Agree with RaisinBoys - your son is probably relieved that the bullies have moved on to someone else.
Whilst there is no benefit in forcing him to be friends with the latest victim of these bullies, it does sound just a little bit that you are also relieved the bullies are leaving your son alone. The fact that he may well now be bullying (or going along with those who do it) needs to be addressed whoever he is friends with.
This is not acceptable and, no matter how much he fears becoming a target again, he should not be allowed to be horrible to this boy. He doesn't have to be his best friend but you and the school need to make it clear this is the case. And that goes beyond just talking to him and reminding him how horrible it is to be bullied. If he is saying horrible things that you have heard, then he should be punished for this and told to stop.
I personally would not force social circles at this age for anyone's sake. It will probably make your son resent the play dates and other boy if he really doesn't want to go. I would try to be as polite as you can to the child's mother as it is really hard to watch a your child in this situation. Sometimes children who have been bullied will join in as a defence mechanism and to avoid being bullied again, you should definitely talk to your son about not treating others that way and how he should treat everyone how he would wish to be treated but the harsh reality is that life doesn't always work that way and usually gets worse as they move into high-school.
Hi there. My son (Y4) had a terrible time at school last year but now he is back in with his friends at school and much more confident. However this group of boys who were giving my son a hard time have now moved on to another boy and I think my son is joining in with excluding this boy at school. I have heard my son make nasty comments about this boy at home and on a school trip the other day.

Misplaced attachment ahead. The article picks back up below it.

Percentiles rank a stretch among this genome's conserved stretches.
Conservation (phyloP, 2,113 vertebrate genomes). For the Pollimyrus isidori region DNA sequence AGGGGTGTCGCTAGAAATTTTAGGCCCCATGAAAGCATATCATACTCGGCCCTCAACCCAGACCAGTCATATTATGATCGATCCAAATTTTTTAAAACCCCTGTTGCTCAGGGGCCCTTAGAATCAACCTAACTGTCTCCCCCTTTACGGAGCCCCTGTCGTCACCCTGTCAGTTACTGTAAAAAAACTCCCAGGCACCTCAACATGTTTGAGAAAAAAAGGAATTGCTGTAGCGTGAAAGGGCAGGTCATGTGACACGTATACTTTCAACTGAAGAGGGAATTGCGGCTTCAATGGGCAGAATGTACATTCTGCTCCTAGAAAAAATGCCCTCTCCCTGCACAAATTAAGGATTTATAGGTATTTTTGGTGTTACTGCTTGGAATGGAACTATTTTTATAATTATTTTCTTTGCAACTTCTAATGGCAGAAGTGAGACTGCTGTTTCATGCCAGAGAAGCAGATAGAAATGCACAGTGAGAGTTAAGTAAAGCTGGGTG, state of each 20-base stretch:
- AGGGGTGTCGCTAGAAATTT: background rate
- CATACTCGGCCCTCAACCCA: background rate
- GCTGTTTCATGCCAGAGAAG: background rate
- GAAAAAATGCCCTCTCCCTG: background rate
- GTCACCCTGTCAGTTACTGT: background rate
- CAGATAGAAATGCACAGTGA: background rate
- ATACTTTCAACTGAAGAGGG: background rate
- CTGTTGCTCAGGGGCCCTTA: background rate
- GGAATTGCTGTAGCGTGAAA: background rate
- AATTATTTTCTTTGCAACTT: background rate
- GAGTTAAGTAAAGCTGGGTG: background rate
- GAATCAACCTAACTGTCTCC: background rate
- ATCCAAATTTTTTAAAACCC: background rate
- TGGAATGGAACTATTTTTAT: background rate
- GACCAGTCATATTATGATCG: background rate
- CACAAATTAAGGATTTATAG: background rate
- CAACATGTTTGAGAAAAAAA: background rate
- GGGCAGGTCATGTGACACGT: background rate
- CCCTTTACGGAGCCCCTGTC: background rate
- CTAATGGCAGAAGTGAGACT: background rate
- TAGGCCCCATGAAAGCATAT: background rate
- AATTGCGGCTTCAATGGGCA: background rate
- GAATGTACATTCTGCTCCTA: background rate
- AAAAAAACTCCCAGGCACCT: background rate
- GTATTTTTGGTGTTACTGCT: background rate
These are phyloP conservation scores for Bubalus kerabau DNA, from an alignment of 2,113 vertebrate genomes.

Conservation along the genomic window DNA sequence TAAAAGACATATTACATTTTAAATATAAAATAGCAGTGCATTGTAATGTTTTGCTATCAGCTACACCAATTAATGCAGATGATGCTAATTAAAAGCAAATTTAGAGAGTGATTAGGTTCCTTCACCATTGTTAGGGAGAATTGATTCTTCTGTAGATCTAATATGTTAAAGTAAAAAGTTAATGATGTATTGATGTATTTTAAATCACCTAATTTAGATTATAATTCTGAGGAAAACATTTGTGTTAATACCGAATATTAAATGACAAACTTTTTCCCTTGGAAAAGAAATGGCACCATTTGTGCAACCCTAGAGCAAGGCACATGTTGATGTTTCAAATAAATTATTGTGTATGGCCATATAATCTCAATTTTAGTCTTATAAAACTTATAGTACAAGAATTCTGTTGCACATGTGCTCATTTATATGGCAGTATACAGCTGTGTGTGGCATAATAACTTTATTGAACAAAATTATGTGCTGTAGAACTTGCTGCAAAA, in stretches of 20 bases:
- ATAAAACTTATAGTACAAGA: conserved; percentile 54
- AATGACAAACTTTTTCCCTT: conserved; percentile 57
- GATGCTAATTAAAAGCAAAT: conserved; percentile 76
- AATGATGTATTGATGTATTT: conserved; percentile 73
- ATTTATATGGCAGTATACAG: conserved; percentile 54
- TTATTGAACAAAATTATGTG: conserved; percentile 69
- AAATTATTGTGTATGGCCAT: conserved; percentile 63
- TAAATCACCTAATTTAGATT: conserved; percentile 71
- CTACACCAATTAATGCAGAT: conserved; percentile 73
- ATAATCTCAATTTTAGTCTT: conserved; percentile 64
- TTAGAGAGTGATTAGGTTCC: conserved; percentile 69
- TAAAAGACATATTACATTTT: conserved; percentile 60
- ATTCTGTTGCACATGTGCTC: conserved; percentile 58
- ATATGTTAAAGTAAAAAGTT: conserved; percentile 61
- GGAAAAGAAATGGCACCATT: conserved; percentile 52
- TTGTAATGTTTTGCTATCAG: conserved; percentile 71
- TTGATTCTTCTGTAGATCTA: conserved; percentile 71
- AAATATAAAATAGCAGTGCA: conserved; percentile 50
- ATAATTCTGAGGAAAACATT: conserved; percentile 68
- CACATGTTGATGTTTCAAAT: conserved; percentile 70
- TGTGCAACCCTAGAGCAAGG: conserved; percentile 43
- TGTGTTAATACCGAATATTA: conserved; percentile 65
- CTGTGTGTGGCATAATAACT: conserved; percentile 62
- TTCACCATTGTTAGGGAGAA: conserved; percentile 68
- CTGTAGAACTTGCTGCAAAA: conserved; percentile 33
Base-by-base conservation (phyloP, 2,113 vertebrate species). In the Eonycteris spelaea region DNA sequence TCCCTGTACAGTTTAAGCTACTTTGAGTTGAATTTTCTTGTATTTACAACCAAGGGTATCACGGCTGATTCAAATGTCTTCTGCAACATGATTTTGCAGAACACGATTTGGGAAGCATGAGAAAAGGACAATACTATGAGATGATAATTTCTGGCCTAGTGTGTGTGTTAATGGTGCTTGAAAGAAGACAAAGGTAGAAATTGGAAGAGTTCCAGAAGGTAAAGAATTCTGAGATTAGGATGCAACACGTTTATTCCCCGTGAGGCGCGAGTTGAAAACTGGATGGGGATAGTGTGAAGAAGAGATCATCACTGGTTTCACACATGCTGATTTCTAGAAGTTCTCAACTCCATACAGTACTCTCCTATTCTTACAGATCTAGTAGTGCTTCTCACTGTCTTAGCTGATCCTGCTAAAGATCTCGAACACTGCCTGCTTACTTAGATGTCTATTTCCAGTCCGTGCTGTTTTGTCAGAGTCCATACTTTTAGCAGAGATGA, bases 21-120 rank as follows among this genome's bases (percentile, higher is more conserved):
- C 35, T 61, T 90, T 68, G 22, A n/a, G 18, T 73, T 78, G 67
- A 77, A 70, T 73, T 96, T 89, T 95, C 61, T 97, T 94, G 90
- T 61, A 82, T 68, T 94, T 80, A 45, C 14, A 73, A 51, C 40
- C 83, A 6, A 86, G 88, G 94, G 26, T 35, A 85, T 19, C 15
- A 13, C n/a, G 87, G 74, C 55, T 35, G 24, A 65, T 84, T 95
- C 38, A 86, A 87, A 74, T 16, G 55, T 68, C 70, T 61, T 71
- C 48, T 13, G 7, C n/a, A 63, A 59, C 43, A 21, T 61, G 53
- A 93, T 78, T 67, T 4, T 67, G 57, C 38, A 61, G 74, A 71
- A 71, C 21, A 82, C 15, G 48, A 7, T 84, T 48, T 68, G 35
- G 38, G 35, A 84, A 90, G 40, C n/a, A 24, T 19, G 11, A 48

This is difficult because this boy's mother is looking to my son (who generally has a repuation as a caring and gentle boy) to become her son's friend. After putting it off for a long time, I have finally agreed to a playdate. My son resents this as he does not want to be associated with this boy. I assume this is because he fears being bullied again and it's safter for him to be complicit in bullying the other boy. However, I can see also that my son has never liked this boy, who is much more boisterous and loud than he is.
How do I address this with my son? I have tried telling him to be polite and kind to the other boy and to remember how it felt for him when he was bullied but I am not sure this is working. Also, how do I talk to the mother of the boy being bullied? Should I make my son have playdates with someone he doesn't like or should I be honest with her and tell her I don't think they can be friends right now? I feel very sorry for the other boy as he seems to have real difficulty making friends. However, I also feel I should respect my son's wish not to play with this child. Help!